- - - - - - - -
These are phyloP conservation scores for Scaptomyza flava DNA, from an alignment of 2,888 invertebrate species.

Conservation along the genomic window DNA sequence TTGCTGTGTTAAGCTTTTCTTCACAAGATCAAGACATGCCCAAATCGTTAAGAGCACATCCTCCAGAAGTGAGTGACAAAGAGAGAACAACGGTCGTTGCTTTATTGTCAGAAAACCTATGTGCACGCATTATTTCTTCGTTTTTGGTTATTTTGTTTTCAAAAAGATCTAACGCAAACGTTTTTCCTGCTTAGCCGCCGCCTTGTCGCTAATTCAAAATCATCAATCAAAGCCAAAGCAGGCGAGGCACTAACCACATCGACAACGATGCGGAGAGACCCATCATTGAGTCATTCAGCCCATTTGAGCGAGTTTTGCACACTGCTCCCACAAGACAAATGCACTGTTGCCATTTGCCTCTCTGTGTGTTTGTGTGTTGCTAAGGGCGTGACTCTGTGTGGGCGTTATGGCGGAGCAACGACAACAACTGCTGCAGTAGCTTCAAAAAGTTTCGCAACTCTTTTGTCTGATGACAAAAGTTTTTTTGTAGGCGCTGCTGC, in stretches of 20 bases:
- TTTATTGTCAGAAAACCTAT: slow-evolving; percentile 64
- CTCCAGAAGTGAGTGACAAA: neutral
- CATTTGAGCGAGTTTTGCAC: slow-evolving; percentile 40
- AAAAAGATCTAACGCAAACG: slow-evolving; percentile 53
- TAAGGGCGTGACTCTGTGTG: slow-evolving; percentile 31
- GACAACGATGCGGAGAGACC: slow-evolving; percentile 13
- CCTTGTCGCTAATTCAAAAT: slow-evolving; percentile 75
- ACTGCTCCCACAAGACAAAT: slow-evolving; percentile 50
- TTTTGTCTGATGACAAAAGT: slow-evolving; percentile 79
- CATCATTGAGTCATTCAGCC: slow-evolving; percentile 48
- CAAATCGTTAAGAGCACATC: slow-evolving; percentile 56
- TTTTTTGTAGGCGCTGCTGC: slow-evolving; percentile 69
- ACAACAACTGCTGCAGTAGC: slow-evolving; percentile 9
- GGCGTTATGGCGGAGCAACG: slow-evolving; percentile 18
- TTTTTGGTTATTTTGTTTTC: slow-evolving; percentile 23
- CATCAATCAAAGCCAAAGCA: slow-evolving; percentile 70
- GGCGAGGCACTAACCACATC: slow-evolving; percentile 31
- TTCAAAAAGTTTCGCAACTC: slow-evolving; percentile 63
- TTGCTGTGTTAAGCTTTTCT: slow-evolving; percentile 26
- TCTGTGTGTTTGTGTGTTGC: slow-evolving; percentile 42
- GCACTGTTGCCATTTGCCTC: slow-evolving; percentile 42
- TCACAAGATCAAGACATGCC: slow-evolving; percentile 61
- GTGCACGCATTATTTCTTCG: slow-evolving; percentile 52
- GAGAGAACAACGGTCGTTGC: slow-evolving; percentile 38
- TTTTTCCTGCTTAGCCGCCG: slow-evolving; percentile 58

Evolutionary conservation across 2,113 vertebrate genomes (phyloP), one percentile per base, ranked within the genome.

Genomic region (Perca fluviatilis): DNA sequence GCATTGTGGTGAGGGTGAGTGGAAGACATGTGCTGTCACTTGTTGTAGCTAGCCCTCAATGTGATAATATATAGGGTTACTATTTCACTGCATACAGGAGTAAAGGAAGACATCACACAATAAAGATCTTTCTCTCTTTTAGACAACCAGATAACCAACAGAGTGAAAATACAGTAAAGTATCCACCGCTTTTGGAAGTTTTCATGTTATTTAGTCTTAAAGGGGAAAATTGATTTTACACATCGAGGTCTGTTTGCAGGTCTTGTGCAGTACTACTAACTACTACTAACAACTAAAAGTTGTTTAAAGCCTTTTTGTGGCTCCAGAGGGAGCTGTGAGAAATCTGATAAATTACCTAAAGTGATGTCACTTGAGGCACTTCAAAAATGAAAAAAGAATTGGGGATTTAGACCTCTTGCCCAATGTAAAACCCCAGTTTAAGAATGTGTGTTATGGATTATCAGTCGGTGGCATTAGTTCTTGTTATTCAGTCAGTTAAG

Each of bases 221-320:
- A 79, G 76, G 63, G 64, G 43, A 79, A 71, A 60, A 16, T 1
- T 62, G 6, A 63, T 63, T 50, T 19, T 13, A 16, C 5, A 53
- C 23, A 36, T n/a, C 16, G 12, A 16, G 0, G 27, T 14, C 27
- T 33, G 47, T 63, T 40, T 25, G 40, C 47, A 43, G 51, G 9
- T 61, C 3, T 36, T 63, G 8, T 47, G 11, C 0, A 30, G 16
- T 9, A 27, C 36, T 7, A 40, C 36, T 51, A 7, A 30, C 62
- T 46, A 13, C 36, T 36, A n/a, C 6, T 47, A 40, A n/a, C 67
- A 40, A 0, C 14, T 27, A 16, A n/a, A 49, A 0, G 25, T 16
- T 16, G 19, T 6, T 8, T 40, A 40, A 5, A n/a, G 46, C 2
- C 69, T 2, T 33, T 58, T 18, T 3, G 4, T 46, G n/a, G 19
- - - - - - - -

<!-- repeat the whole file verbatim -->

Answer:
These are phyloP conservation scores for Scaptomyza flava DNA, from an alignment of 2,888 invertebrate species.

Conservation along the genomic window DNA sequence TTGCTGTGTTAAGCTTTTCTTCACAAGATCAAGACATGCCCAAATCGTTAAGAGCACATCCTCCAGAAGTGAGTGACAAAGAGAGAACAACGGTCGTTGCTTTATTGTCAGAAAACCTATGTGCACGCATTATTTCTTCGTTTTTGGTTATTTTGTTTTCAAAAAGATCTAACGCAAACGTTTTTCCTGCTTAGCCGCCGCCTTGTCGCTAATTCAAAATCATCAATCAAAGCCAAAGCAGGCGAGGCACTAACCACATCGACAACGATGCGGAGAGACCCATCATTGAGTCATTCAGCCCATTTGAGCGAGTTTTGCACACTGCTCCCACAAGACAAATGCACTGTTGCCATTTGCCTCTCTGTGTGTTTGTGTGTTGCTAAGGGCGTGACTCTGTGTGGGCGTTATGGCGGAGCAACGACAACAACTGCTGCAGTAGCTTCAAAAAGTTTCGCAACTCTTTTGTCTGATGACAAAAGTTTTTTTGTAGGCGCTGCTGC, in stretches of 20 bases:
- TTTATTGTCAGAAAACCTAT: slow-evolving; percentile 64
- CTCCAGAAGTGAGTGACAAA: neutral
- CATTTGAGCGAGTTTTGCAC: slow-evolving; percentile 40
- AAAAAGATCTAACGCAAACG: slow-evolving; percentile 53
- TAAGGGCGTGACTCTGTGTG: slow-evolving; percentile 31
- GACAACGATGCGGAGAGACC: slow-evolving; percentile 13
- CCTTGTCGCTAATTCAAAAT: slow-evolving; percentile 75
- ACTGCTCCCACAAGACAAAT: slow-evolving; percentile 50
- TTTTGTCTGATGACAAAAGT: slow-evolving; percentile 79
- CATCATTGAGTCATTCAGCC: slow-evolving; percentile 48
- CAAATCGTTAAGAGCACATC: slow-evolving; percentile 56
- TTTTTTGTAGGCGCTGCTGC: slow-evolving; percentile 69
- ACAACAACTGCTGCAGTAGC: slow-evolving; percentile 9
- GGCGTTATGGCGGAGCAACG: slow-evolving; percentile 18
- TTTTTGGTTATTTTGTTTTC: slow-evolving; percentile 23
- CATCAATCAAAGCCAAAGCA: slow-evolving; percentile 70
- GGCGAGGCACTAACCACATC: slow-evolving; percentile 31
- TTCAAAAAGTTTCGCAACTC: slow-evolving; percentile 63
- TTGCTGTGTTAAGCTTTTCT: slow-evolving; percentile 26
- TCTGTGTGTTTGTGTGTTGC: slow-evolving; percentile 42
- GCACTGTTGCCATTTGCCTC: slow-evolving; percentile 42
- TCACAAGATCAAGACATGCC: slow-evolving; percentile 61
- GTGCACGCATTATTTCTTCG: slow-evolving; percentile 52
- GAGAGAACAACGGTCGTTGC: slow-evolving; percentile 38
- TTTTTCCTGCTTAGCCGCCG: slow-evolving; percentile 58

Evolutionary conservation across 2,113 vertebrate genomes (phyloP), one percentile per base, ranked within the genome.

Genomic region (Perca fluviatilis): DNA sequence GCATTGTGGTGAGGGTGAGTGGAAGACATGTGCTGTCACTTGTTGTAGCTAGCCCTCAATGTGATAATATATAGGGTTACTATTTCACTGCATACAGGAGTAAAGGAAGACATCACACAATAAAGATCTTTCTCTCTTTTAGACAACCAGATAACCAACAGAGTGAAAATACAGTAAAGTATCCACCGCTTTTGGAAGTTTTCATGTTATTTAGTCTTAAAGGGGAAAATTGATTTTACACATCGAGGTCTGTTTGCAGGTCTTGTGCAGTACTACTAACTACTACTAACAACTAAAAGTTGTTTAAAGCCTTTTTGTGGCTCCAGAGGGAGCTGTGAGAAATCTGATAAATTACCTAAAGTGATGTCACTTGAGGCACTTCAAAAATGAAAAAAGAATTGGGGATTTAGACCTCTTGCCCAATGTAAAACCCCAGTTTAAGAATGTGTGTTATGGATTATCAGTCGGTGGCATTAGTTCTTGTTATTCAGTCAGTTAAG

Each of bases 221-320:
- A 79, G 76, G 63, G 64, G 43, A 79, A 71, A 60, A 16, T 1
- T 62, G 6, A 63, T 63, T 50, T 19, T 13, A 16, C 5, A 53
- C 23, A 36, T n/a, C 16, G 12, A 16, G 0, G 27, T 14, C 27
- T 33, G 47, T 63, T 40, T 25, G 40, C 47, A 43, G 51, G 9
- T 61, C 3, T 36, T 63, G 8, T 47, G 11, C 0, A 30, G 16
- T 9, A 27, C 36, T 7, A 40, C 36, T 51, A 7, A 30, C 62
- T 46, A 13, C 36, T 36, A n/a, C 6, T 47, A 40, A n/a, C 67
- A 40, A 0, C 14, T 27, A 16, A n/a, A 49, A 0, G 25, T 16
- T 16, G 19, T 6, T 8, T 40, A 40, A 5, A n/a, G 46, C 2
- C 69, T 2, T 33, T 58, T 18, T 3, G 4, T 46, G n/a, G 19